The World Series and the pols

NPR’s Ken Rudin has a story on politicians riding on the coattails of baseball teams. After rolling his eyes at Bloomberg being an attention whore in the Yankees’ locker room last night, Rudin asks an intriguing question: what do the people running for Governor of New Jersey do about the World Series? What plays in Camden doesn’t necessarily play in Hoboken! And Game 5 is scheduled for the night before the election . . .

Print Friendly
 Share on Facebook0Tweet about this on Twitter0Share on Google+0Share on Reddit0Email this to someone
« Previous: My Morning in Exile
Next: Silver Chalice Ventures »

Comments

  1. YankeesfanLen said...

    Just for the record, Christie did a radio interview this morning and, calling himself a North Jersey Fan, came out for the Yankees.
    The other two have not spoken yet, but I’ll bet Corzine comes out for both.

  2. The Rabbit said...

    @YankeesfanLen
    Because I have been a South Jersey politician, I know I would say something like “Half my family is from Philly, the other half live in the boroughs of NYC. I’ve followed both teams.” (This happens to be true.) I would then try to impress the interviewer with brilliant insight of both teams’ lineups and if that fails, baffle him with BS.
    You’re correct…The perfect Corzine response.

  3. YankeesfanLen said...

    @The Rabbit
    There’s an interesting audio about the NJ dividing line between Yankees and Phillies.
    I’m no good at links, it’s on WCBS880.com under audio.

  4. The Rabbit said...

    @Yankeefan Len
    Thanks for the link.  I listened to it and found it interesting.
    Politically, there’s a different line in NJ.  When I lived in NJ, whenever there has been a statewide public referendum to partition NJ into two states, North Jersey and South Jersey, the dividing line was the northern borders of Burlington and Ocean Counties. That’s just south of Trenton. I’ll also note that it’s always been South Jersey that has wanted to secede from the north but it lacked the population to outvote the northern part of the State.
    There has been a population and demographic shift since the last public referendum in which I participated and the political/financial issues may no longer be as valid.

  5. Kevin S. said...

    The Rabbit, Monmouth County is typically red, mostly for economic reasons.  I think Ocean County is too, but given the southern half of it, perhaps not for the same reason…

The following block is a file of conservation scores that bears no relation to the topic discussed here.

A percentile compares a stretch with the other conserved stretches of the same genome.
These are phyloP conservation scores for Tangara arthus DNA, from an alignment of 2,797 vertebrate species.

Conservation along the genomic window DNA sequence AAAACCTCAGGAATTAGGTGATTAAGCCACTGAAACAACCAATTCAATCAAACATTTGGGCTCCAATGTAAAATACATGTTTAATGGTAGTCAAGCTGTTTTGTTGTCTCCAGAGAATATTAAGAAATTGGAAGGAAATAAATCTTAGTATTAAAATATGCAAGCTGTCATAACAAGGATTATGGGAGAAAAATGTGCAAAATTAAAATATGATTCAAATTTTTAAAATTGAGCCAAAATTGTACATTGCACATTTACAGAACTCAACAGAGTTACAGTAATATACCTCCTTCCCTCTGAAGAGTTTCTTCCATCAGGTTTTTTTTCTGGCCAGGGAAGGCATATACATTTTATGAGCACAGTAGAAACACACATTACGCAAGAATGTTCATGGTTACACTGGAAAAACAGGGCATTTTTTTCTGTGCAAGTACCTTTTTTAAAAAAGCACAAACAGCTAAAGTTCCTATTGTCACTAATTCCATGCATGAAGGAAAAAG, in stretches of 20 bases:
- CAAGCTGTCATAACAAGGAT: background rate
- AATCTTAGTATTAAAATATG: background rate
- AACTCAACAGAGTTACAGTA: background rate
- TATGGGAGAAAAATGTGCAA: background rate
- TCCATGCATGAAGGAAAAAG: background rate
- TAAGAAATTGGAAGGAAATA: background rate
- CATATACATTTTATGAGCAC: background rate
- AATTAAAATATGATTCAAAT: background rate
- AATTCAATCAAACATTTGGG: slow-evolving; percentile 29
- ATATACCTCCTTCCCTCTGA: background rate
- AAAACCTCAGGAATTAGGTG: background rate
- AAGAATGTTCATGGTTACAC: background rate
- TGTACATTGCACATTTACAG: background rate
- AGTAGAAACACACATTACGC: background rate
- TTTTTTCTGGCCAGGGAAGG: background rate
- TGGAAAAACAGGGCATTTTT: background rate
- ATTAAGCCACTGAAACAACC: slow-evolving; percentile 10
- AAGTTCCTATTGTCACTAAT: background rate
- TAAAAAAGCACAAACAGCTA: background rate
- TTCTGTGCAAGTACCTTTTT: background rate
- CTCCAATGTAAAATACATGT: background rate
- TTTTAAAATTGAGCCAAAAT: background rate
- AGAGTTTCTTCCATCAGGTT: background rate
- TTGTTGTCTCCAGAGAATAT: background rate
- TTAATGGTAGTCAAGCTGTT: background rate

6. Kevin S. said...

    And for the record, Daggett’s a pretty big Yankee fan.  Yes, he is a legitimate player in this race, and I will continue bashing heads until people realize they don’t have to choose between the lesser of two evils.

  7. The Rabbit said...

    @Kevin Are you talking politics or Phillies colors? wink
    If it’s politics-The secession issue that I was addressing had nothing to do either political party.  Southern New Jersey residents, living in the part of the State with fewer counties and a much smaller population (and therefore fewer State Representatives) felt that their tax dollars were not proportionately being returned to the southern part of the State. I’ll spare you all of the details of the debates.
    This issue was memorable because at the time I was holding elected public office in South Jersey and was the only aide to the Senator who was Chairman of the State Appropriations Committee. (BTW…This Senator was convicted and sentenced for conspiring to plant drugs on another member of the State Legislature. That might help you with the time frame.) 
    The last secession ballot question that I remember was in the late 70’s-early 80’s. (After the first casino opened in Atlantic City.)

  8. Kevin S. said...

    Oh, I wasn’t referring to the secession issues at all.  I didn’t realize that’s what you meant when you were talking about the division of the state.  Comprehensionfail on my part.

  9. Simon DelMonte said...

    Bloomberg, last I recall, was a Red Sox fan.  So he’s clearly pandering.  At least with Rudy, it was genuine, though annoying.

    I much prefer Ed Koch on this count.  He would show up as needed when the Yanks or Mets won, but for the most part refused to have much to do with sports.  And he even told the Giants to have their victory parade somewhere else, since they didn’t play in New York anymore.  Compare that with Bloomberg insisting on a parade after the last Giants Super Bowl win.

Leave a Reply

Your email address will not be published. Required fields are marked *

You may use these HTML tags and attributes: <a href="" title=""> <abbr title=""> <acronym title=""> <b> <blockquote cite=""> <cite> <code> <del datetime=""> <em> <i> <q cite=""> <strike> <strong>

Current ye@r *